“Not Quite Nostalgia” by Loraine Kanervisto

Reading Rolling the R’s and revisiting Kalihi during college for our AAAS photo essay was a very strange experience. I grew up in Chinatown and attended kindergarten through the eighth grade in Kalihi, swimming in the pool at Palama Settlement or haunting the Fun Factory in Kam Shopping Center when I cut class. Nostalgia wasn’t really the best word to describe the feeling I got while reading and researching Rolling the R’s. I had never lived farther than a mile and a half away from the neighborhood the book describes and was just barely an adult at the time of my research. Looking back on my first reading of it, I was bewildered and very slowly surprised that yes, I was reading something that often paralleled my childhood, location memory, language memory, and feelings of being a queer outsider in a way that I’ll probably never find in any other book.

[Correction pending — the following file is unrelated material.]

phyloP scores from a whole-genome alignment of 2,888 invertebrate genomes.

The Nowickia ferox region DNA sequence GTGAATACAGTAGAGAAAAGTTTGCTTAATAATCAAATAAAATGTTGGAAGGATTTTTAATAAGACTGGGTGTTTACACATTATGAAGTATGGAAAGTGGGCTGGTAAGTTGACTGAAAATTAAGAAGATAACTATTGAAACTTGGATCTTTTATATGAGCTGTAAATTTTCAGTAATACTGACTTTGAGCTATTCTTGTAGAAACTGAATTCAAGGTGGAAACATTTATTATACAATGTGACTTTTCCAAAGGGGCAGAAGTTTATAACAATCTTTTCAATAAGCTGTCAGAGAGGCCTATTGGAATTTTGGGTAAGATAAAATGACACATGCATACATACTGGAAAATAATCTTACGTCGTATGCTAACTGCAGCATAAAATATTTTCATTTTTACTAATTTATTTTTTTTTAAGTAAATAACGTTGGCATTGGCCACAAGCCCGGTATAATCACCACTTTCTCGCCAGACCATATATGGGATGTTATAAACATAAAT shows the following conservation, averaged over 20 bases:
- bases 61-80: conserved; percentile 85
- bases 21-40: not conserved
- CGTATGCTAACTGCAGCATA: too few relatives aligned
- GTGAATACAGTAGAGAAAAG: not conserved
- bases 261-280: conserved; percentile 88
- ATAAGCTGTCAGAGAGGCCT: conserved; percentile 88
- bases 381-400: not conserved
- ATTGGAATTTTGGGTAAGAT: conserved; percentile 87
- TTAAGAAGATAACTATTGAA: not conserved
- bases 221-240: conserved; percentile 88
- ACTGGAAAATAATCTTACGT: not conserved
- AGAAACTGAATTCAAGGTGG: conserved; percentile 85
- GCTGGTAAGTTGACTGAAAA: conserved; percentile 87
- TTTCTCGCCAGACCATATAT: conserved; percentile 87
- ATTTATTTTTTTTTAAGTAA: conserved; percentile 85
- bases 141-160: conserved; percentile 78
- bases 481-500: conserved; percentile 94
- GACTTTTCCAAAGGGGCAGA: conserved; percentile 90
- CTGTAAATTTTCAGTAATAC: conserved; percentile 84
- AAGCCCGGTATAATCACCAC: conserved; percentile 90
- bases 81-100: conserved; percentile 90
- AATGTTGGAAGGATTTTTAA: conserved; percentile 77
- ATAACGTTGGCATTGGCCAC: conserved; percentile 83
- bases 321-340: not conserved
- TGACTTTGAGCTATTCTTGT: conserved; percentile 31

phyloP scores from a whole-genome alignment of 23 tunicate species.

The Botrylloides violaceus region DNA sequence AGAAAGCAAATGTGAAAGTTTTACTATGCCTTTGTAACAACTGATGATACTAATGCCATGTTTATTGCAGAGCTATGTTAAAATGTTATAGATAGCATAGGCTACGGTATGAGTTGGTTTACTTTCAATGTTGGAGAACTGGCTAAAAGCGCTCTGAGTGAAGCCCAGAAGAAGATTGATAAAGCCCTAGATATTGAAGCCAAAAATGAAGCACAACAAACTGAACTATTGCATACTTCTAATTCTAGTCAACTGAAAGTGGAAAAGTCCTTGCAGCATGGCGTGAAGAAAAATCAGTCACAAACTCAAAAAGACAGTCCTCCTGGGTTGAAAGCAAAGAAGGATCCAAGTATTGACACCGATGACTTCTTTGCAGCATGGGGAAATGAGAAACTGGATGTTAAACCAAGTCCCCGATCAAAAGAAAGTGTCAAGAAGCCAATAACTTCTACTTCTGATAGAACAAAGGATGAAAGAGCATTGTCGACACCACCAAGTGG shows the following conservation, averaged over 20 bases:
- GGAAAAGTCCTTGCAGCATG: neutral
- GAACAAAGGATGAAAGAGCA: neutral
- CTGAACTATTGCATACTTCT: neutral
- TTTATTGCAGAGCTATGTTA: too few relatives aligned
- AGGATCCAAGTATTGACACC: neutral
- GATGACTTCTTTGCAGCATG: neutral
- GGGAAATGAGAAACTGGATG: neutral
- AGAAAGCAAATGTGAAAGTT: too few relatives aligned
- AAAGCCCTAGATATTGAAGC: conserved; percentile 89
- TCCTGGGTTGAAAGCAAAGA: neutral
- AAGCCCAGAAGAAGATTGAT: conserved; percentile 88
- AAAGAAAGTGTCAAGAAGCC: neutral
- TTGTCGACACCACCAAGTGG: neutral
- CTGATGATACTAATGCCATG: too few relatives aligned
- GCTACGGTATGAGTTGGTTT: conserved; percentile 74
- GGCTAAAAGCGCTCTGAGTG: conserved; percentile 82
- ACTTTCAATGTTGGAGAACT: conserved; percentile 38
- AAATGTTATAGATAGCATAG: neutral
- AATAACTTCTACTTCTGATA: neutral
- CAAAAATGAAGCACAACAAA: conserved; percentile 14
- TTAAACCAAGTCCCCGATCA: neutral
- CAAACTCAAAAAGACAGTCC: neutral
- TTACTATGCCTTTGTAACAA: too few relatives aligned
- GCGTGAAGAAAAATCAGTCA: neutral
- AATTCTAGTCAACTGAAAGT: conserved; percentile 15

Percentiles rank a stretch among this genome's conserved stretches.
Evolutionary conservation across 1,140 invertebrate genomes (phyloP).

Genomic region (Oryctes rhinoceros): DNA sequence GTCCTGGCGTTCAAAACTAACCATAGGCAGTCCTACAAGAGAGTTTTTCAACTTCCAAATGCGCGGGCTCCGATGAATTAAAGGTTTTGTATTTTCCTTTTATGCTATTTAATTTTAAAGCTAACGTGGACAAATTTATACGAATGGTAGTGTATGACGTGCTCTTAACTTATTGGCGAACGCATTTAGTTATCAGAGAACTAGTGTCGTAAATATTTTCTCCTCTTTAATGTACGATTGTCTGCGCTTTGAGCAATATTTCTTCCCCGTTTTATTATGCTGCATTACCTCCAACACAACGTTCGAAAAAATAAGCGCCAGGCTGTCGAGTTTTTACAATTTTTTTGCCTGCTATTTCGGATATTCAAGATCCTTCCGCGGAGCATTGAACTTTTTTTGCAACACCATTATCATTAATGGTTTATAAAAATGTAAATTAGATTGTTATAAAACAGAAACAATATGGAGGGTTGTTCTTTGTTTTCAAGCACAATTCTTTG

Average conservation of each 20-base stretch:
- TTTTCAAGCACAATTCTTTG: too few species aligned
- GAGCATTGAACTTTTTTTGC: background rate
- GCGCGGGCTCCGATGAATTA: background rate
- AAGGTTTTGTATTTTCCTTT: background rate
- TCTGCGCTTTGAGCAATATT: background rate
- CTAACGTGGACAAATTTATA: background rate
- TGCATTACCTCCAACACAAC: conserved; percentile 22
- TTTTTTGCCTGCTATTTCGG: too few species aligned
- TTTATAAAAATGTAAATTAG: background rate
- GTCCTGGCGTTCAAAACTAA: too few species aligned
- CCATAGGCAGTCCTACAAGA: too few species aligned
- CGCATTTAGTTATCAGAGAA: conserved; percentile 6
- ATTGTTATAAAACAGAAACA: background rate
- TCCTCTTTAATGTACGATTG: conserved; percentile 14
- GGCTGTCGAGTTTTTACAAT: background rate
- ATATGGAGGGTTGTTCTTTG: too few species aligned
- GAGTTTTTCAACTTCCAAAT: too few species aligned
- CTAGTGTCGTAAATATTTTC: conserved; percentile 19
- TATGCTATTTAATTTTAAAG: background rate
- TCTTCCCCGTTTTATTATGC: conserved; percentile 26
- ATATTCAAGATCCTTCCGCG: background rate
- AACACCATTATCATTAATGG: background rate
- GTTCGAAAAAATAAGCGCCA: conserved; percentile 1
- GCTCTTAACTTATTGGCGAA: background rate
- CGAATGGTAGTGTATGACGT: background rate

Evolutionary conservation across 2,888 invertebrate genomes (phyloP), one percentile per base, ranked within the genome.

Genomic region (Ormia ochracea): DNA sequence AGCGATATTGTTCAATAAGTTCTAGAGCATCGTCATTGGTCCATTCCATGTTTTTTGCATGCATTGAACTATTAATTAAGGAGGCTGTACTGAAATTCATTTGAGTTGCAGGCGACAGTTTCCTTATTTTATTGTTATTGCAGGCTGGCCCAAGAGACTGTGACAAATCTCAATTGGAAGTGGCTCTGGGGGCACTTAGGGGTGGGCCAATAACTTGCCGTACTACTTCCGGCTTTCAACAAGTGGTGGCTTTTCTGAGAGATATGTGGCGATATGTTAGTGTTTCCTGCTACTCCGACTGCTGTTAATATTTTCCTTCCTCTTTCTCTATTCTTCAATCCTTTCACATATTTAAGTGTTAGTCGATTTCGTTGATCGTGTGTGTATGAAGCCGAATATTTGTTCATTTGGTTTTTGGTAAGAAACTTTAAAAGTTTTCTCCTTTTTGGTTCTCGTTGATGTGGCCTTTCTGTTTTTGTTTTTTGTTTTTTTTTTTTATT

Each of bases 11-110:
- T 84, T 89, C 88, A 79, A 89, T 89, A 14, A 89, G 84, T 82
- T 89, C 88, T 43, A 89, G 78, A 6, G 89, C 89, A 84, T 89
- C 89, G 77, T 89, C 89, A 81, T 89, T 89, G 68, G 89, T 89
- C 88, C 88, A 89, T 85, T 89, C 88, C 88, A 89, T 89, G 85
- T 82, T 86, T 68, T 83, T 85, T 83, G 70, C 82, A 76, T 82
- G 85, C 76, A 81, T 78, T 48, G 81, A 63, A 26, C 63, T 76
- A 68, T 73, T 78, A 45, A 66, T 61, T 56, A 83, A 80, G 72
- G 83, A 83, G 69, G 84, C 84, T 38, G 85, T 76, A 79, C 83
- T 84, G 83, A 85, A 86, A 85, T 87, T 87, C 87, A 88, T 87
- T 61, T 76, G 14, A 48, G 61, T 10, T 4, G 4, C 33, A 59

All at once, I had a chance to revisit areas familiar to me as a child, see those same places Linmark describes and think about how they overlapped, think about what my father told me about his Kalihi Valley upbringing, and also wonder how the moods of certain spaces were similar and dissimilar across all these decades of experience. Some things seem like they might go on forever—like maybe I’ll always be able to jump on an older and shittier bus heading away from tourists and toward Kalihi Transit Center, wander into a chalky classroom and get busted for talking Pidgin, and then go check out a cellophane-wrapped hardcover of Judy Blume from the library. Who knows?

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